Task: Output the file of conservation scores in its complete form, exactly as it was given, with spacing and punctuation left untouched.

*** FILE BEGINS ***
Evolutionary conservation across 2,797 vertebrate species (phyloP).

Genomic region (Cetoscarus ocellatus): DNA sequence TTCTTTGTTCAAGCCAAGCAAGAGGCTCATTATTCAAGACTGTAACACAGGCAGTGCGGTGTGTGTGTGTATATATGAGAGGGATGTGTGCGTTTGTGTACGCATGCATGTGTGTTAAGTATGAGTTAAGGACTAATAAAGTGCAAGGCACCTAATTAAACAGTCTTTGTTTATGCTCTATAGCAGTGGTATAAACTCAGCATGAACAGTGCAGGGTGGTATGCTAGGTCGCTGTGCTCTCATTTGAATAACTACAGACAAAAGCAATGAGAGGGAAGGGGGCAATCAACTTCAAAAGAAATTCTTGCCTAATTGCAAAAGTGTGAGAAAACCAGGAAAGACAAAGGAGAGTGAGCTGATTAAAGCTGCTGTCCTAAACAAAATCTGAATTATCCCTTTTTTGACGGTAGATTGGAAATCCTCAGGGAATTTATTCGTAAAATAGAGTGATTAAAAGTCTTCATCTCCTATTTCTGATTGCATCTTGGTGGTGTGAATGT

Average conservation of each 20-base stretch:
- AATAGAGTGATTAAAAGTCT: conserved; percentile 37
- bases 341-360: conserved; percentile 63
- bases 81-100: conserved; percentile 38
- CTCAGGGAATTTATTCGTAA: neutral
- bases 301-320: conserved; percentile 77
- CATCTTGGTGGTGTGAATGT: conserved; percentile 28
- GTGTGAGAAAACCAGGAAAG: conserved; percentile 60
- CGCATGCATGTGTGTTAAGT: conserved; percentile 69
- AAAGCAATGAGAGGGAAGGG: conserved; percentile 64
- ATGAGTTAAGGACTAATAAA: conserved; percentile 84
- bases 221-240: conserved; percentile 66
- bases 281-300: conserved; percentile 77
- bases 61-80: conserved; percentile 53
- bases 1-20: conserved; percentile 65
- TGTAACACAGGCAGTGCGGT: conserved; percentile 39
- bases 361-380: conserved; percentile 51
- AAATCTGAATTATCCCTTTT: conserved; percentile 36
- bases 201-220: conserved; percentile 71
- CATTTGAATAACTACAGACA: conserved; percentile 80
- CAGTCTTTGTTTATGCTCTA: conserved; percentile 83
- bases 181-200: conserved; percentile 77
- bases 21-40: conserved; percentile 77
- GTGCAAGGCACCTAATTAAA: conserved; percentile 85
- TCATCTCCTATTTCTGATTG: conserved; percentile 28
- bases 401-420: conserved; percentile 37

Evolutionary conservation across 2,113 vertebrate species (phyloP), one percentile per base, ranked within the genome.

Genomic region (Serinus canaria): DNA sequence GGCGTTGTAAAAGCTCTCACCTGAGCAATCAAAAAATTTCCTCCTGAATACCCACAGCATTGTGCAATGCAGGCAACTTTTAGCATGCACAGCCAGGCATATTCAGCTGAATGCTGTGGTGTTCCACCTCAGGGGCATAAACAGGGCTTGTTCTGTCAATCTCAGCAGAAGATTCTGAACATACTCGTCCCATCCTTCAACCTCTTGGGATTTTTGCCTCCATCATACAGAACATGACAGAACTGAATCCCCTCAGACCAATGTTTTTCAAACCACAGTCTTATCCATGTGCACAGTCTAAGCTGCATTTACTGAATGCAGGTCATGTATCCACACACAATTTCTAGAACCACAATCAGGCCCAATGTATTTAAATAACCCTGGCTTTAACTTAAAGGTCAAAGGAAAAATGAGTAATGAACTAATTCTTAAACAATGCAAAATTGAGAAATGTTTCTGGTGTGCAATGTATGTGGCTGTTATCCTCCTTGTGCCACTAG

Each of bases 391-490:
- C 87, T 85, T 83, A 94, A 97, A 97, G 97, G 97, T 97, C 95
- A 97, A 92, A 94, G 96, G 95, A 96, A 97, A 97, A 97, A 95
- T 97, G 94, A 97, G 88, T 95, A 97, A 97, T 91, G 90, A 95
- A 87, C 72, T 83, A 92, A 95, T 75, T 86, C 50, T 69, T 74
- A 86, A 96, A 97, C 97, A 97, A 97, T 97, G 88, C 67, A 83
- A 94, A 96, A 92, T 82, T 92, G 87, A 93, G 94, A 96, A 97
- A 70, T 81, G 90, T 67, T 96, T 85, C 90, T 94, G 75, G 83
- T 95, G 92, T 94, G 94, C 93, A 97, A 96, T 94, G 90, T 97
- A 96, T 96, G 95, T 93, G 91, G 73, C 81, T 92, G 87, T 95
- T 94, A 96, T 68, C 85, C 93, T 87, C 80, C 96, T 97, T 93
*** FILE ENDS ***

Evolutionary conservation across 2,797 vertebrate species (phyloP).

Genomic region (Cetoscarus ocellatus): DNA sequence TTCTTTGTTCAAGCCAAGCAAGAGGCTCATTATTCAAGACTGTAACACAGGCAGTGCGGTGTGTGTGTGTATATATGAGAGGGATGTGTGCGTTTGTGTACGCATGCATGTGTGTTAAGTATGAGTTAAGGACTAATAAAGTGCAAGGCACCTAATTAAACAGTCTTTGTTTATGCTCTATAGCAGTGGTATAAACTCAGCATGAACAGTGCAGGGTGGTATGCTAGGTCGCTGTGCTCTCATTTGAATAACTACAGACAAAAGCAATGAGAGGGAAGGGGGCAATCAACTTCAAAAGAAATTCTTGCCTAATTGCAAAAGTGTGAGAAAACCAGGAAAGACAAAGGAGAGTGAGCTGATTAAAGCTGCTGTCCTAAACAAAATCTGAATTATCCCTTTTTTGACGGTAGATTGGAAATCCTCAGGGAATTTATTCGTAAAATAGAGTGATTAAAAGTCTTCATCTCCTATTTCTGATTGCATCTTGGTGGTGTGAATGT

Average conservation of each 20-base stretch:
- AATAGAGTGATTAAAAGTCT: conserved; percentile 37
- bases 341-360: conserved; percentile 63
- bases 81-100: conserved; percentile 38
- CTCAGGGAATTTATTCGTAA: neutral
- bases 301-320: conserved; percentile 77
- CATCTTGGTGGTGTGAATGT: conserved; percentile 28
- GTGTGAGAAAACCAGGAAAG: conserved; percentile 60
- CGCATGCATGTGTGTTAAGT: conserved; percentile 69
- AAAGCAATGAGAGGGAAGGG: conserved; percentile 64
- ATGAGTTAAGGACTAATAAA: conserved; percentile 84
- bases 221-240: conserved; percentile 66
- bases 281-300: conserved; percentile 77
- bases 61-80: conserved; percentile 53
- bases 1-20: conserved; percentile 65
- TGTAACACAGGCAGTGCGGT: conserved; percentile 39
- bases 361-380: conserved; percentile 51
- AAATCTGAATTATCCCTTTT: conserved; percentile 36
- bases 201-220: conserved; percentile 71
- CATTTGAATAACTACAGACA: conserved; percentile 80
- CAGTCTTTGTTTATGCTCTA: conserved; percentile 83
- bases 181-200: conserved; percentile 77
- bases 21-40: conserved; percentile 77
- GTGCAAGGCACCTAATTAAA: conserved; percentile 85
- TCATCTCCTATTTCTGATTG: conserved; percentile 28
- bases 401-420: conserved; percentile 37

Evolutionary conservation across 2,113 vertebrate species (phyloP), one percentile per base, ranked within the genome.

Genomic region (Serinus canaria): DNA sequence GGCGTTGTAAAAGCTCTCACCTGAGCAATCAAAAAATTTCCTCCTGAATACCCACAGCATTGTGCAATGCAGGCAACTTTTAGCATGCACAGCCAGGCATATTCAGCTGAATGCTGTGGTGTTCCACCTCAGGGGCATAAACAGGGCTTGTTCTGTCAATCTCAGCAGAAGATTCTGAACATACTCGTCCCATCCTTCAACCTCTTGGGATTTTTGCCTCCATCATACAGAACATGACAGAACTGAATCCCCTCAGACCAATGTTTTTCAAACCACAGTCTTATCCATGTGCACAGTCTAAGCTGCATTTACTGAATGCAGGTCATGTATCCACACACAATTTCTAGAACCACAATCAGGCCCAATGTATTTAAATAACCCTGGCTTTAACTTAAAGGTCAAAGGAAAAATGAGTAATGAACTAATTCTTAAACAATGCAAAATTGAGAAATGTTTCTGGTGTGCAATGTATGTGGCTGTTATCCTCCTTGTGCCACTAG

Each of bases 391-490:
- C 87, T 85, T 83, A 94, A 97, A 97, G 97, G 97, T 97, C 95
- A 97, A 92, A 94, G 96, G 95, A 96, A 97, A 97, A 97, A 95
- T 97, G 94, A 97, G 88, T 95, A 97, A 97, T 91, G 90, A 95
- A 87, C 72, T 83, A 92, A 95, T 75, T 86, C 50, T 69, T 74
- A 86, A 96, A 97, C 97, A 97, A 97, T 97, G 88, C 67, A 83
- A 94, A 96, A 92, T 82, T 92, G 87, A 93, G 94, A 96, A 97
- A 70, T 81, G 90, T 67, T 96, T 85, C 90, T 94, G 75, G 83
- T 95, G 92, T 94, G 94, C 93, A 97, A 96, T 94, G 90, T 97
- A 96, T 96, G 95, T 93, G 91, G 73, C 81, T 92, G 87, T 95
- T 94, A 96, T 68, C 85, C 93, T 87, C 80, C 96, T 97, T 93